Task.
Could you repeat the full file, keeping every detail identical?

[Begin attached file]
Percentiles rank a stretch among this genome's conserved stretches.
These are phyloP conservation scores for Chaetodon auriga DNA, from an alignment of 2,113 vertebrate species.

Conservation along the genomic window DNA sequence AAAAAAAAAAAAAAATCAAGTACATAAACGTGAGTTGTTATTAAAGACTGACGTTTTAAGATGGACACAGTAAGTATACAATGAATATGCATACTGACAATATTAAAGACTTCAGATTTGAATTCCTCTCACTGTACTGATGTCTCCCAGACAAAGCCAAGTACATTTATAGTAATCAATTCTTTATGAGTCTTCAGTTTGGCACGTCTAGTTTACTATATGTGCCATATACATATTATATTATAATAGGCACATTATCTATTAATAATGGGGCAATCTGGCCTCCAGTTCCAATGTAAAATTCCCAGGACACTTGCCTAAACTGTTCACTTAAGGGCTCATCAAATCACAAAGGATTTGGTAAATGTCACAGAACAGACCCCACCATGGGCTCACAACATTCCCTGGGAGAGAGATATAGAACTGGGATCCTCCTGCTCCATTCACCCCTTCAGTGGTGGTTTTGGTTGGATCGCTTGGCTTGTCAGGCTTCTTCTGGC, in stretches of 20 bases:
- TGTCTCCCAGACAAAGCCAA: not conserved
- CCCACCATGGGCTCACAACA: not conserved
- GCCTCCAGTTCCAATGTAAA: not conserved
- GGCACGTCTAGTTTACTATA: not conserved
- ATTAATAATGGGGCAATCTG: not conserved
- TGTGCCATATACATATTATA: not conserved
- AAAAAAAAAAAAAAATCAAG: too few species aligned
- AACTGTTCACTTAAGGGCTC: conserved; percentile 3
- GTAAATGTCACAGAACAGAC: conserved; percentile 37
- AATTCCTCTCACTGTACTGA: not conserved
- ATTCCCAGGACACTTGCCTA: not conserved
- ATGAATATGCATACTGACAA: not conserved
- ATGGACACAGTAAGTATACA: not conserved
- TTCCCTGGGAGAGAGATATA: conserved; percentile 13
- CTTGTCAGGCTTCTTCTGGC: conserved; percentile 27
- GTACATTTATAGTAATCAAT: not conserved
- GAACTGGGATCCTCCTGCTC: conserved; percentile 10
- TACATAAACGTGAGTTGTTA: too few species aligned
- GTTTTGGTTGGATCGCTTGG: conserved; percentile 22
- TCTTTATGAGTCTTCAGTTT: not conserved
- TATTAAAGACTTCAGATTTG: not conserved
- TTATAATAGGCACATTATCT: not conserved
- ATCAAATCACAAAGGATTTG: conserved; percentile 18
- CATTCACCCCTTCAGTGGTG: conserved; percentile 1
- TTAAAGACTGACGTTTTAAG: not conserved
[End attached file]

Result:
Percentiles rank a stretch among this genome's conserved stretches.
These are phyloP conservation scores for Chaetodon auriga DNA, from an alignment of 2,113 vertebrate species.

Conservation along the genomic window DNA sequence AAAAAAAAAAAAAAATCAAGTACATAAACGTGAGTTGTTATTAAAGACTGACGTTTTAAGATGGACACAGTAAGTATACAATGAATATGCATACTGACAATATTAAAGACTTCAGATTTGAATTCCTCTCACTGTACTGATGTCTCCCAGACAAAGCCAAGTACATTTATAGTAATCAATTCTTTATGAGTCTTCAGTTTGGCACGTCTAGTTTACTATATGTGCCATATACATATTATATTATAATAGGCACATTATCTATTAATAATGGGGCAATCTGGCCTCCAGTTCCAATGTAAAATTCCCAGGACACTTGCCTAAACTGTTCACTTAAGGGCTCATCAAATCACAAAGGATTTGGTAAATGTCACAGAACAGACCCCACCATGGGCTCACAACATTCCCTGGGAGAGAGATATAGAACTGGGATCCTCCTGCTCCATTCACCCCTTCAGTGGTGGTTTTGGTTGGATCGCTTGGCTTGTCAGGCTTCTTCTGGC, in stretches of 20 bases:
- TGTCTCCCAGACAAAGCCAA: not conserved
- CCCACCATGGGCTCACAACA: not conserved
- GCCTCCAGTTCCAATGTAAA: not conserved
- GGCACGTCTAGTTTACTATA: not conserved
- ATTAATAATGGGGCAATCTG: not conserved
- TGTGCCATATACATATTATA: not conserved
- AAAAAAAAAAAAAAATCAAG: too few species aligned
- AACTGTTCACTTAAGGGCTC: conserved; percentile 3
- GTAAATGTCACAGAACAGAC: conserved; percentile 37
- AATTCCTCTCACTGTACTGA: not conserved
- ATTCCCAGGACACTTGCCTA: not conserved
- ATGAATATGCATACTGACAA: not conserved
- ATGGACACAGTAAGTATACA: not conserved
- TTCCCTGGGAGAGAGATATA: conserved; percentile 13
- CTTGTCAGGCTTCTTCTGGC: conserved; percentile 27
- GTACATTTATAGTAATCAAT: not conserved
- GAACTGGGATCCTCCTGCTC: conserved; percentile 10
- TACATAAACGTGAGTTGTTA: too few species aligned
- GTTTTGGTTGGATCGCTTGG: conserved; percentile 22
- TCTTTATGAGTCTTCAGTTT: not conserved
- TATTAAAGACTTCAGATTTG: not conserved
- TTATAATAGGCACATTATCT: not conserved
- ATCAAATCACAAAGGATTTG: conserved; percentile 18
- CATTCACCCCTTCAGTGGTG: conserved; percentile 1
- TTAAAGACTGACGTTTTAAG: not conserved